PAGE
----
Celebrating public housing where it first got started, at First Houses


By Albert Amateau

It was all about public housing last Saturday at First Houses on E. Third St., the first public housing in New York City and the first in the nation.

The crowds came from the neighborhood and beyond to join residents, elected officials and the board of the New York City Housing Authority to celebrate the 70th anniversary of the first 122 families moving into the eight five-story buildings on the south side of E. Third St. between First Ave. and Avenue A.

There was food, music and fellowship for visitors and residents who filled the white tent set up in the courtyard behind the houses to hear singing by the senior chorus and young singers.

Tino Hernandez, NYCHA chairman for the past 12 years, who spent his teen years in the Jacob Riis Houses on Avenue D and E. Seventh St., recalled that he was standing where the first lady, Eleanor Roosevelt, had stood in December 1935 along with Mayor Fiorello LaGuardia and Governor Herbert Lehman to dedicate the nation’s first public housing.

Ted Gamble, manager of First Houses, and Andrew Hladek, the tenant with the most years in the houses, were honored.

Hladek, who says he’s 91, but looks 15 years younger, recalled living in the neighborhood since 1927 before the tenements on E. Third St. were rebuilt as First Houses.

“I used to live around here on Second St.,” he said, noting that each block then had a different ethnic population: One block would be Irish, another Italian, another Jewish. “It was like a segregated community,” he said.

Hladek recalled serving in the Army during World War II and after.

“I was General MacArthur’s private cook in Tokyo headquarters,” he said. His sons, age 69, 58 and 45 are, respectively, a retired professor, a detective and an investment counselor. “My wife [who is 85] is upstairs cooking,” he said before leaving the festivities.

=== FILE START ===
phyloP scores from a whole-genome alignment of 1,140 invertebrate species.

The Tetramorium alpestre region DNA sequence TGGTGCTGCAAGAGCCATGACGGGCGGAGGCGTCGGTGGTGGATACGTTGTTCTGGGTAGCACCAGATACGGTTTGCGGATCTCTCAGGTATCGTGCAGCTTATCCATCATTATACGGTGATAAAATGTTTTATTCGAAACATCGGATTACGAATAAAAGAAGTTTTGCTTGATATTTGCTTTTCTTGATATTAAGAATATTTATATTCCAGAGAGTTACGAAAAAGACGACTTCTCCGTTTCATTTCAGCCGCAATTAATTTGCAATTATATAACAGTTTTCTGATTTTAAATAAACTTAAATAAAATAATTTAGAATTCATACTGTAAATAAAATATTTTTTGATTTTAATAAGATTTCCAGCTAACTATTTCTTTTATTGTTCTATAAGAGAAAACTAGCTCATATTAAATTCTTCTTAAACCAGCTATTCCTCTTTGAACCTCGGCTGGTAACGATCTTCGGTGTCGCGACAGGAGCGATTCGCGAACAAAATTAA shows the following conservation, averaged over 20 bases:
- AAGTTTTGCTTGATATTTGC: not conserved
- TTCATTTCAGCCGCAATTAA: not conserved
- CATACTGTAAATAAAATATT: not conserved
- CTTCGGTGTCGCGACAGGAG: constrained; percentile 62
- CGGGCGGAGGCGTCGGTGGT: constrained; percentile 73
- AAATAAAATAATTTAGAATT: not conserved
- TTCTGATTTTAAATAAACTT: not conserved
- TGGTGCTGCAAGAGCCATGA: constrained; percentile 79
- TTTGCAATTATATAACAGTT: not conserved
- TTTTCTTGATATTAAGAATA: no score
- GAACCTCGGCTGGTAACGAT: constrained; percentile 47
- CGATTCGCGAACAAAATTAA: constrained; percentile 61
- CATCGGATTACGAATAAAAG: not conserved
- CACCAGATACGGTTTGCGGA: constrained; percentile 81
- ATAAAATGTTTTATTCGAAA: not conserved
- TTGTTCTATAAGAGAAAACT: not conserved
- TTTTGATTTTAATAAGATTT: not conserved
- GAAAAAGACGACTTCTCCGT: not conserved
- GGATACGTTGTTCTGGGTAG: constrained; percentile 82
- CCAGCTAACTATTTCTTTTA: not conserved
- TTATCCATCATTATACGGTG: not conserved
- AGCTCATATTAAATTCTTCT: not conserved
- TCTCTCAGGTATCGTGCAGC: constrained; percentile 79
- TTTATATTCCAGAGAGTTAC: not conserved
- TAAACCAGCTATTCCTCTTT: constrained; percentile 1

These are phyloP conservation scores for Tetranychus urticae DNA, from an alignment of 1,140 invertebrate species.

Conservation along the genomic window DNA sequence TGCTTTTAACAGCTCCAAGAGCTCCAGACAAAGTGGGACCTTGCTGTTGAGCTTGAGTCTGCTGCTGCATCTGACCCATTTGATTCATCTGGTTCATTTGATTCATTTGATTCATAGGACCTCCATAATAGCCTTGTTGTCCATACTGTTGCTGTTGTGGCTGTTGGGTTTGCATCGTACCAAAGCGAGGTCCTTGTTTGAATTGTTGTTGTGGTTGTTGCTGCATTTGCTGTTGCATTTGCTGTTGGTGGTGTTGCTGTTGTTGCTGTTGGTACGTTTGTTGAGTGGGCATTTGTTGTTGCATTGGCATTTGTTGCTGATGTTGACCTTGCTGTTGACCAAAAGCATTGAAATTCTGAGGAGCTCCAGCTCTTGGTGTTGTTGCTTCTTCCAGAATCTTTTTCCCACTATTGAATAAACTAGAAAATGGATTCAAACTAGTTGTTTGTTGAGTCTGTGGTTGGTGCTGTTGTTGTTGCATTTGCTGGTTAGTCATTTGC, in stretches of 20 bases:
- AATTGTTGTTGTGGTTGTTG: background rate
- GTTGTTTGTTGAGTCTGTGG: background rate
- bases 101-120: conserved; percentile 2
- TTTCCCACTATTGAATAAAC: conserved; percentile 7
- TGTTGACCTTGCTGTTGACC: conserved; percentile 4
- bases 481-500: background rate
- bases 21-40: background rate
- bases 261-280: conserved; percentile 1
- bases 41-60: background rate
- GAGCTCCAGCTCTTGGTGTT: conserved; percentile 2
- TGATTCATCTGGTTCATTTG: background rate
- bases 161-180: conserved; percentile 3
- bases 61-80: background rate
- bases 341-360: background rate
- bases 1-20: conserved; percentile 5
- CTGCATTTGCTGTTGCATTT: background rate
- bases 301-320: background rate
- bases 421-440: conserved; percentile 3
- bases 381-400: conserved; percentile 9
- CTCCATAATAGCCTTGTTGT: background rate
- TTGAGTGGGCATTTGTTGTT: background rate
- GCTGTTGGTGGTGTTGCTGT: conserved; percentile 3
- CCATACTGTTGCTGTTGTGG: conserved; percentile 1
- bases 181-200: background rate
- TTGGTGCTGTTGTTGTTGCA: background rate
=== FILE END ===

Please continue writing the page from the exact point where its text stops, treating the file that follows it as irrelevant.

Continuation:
The original tenements on the block, riddled with housing-code violations, belonged to Vincent Astor, who sold them to the city when the Housing Authority was founded in 1934. The city hired the architect Frederick Ackerman, who removed every third building to provide light and air and rebuilt those remaining with brick exteriors and entrances not on the street but in the rear courtyard with benches and trees.

At the December 1935 dedication, LaGuardia exclaimed, “There is sunshine in every window.” Hernandez noted that First Houses, one of the smallest NYCHA complexes, was designated a New York City landmark in 1974. Soon after construction started on First Houses, the federal government financed Harlem River Houses in Manhattan and Williamsburg Houses in Brooklyn, which have also received landmark designation. There are now 180,000 apartments in NYCHA developments.

State Senator Martin Connor invoked the name of President Franklin Delano Roosevelt and his commitment to affordable housing.

“Public Housing is a great success in New York City,” he said.

However, Connor said, he regretted that federal and state funding for NYCHA has declined in recent years. “But things are changing, and I believe we’ll see public housing get the support it deserves,” Connor said.

“Mayor Bloomberg has made a commitment to support NYCHA, and we have to fight for federal money for public houses,” Hernandez said.

City Councilmember Rosie Mendez told the crowd that public housing was dear to her heart.

“When I was 11 years old, we moved to Williamsburg Houses,” Mendez said. “Friends always came to my house to play. We always had heat and there were no rats. It’s true I’ve been critical of public housing, but I expect the best from NYCHA — they’re the best in the nation.”

Former Councilmember Margarita Lopez who is now a member of the NYCHA board, made an impassioned plea for federal recommitment to public housing.

Lopez paid tribute to “the great people who stood here before us” — Eleanor Roosevelt, LaGuardia and Lehman, and added — “We need to go back to the beginning and realize that public housing is not something that you give to the poor; it’s something you give to the nation to make it great.”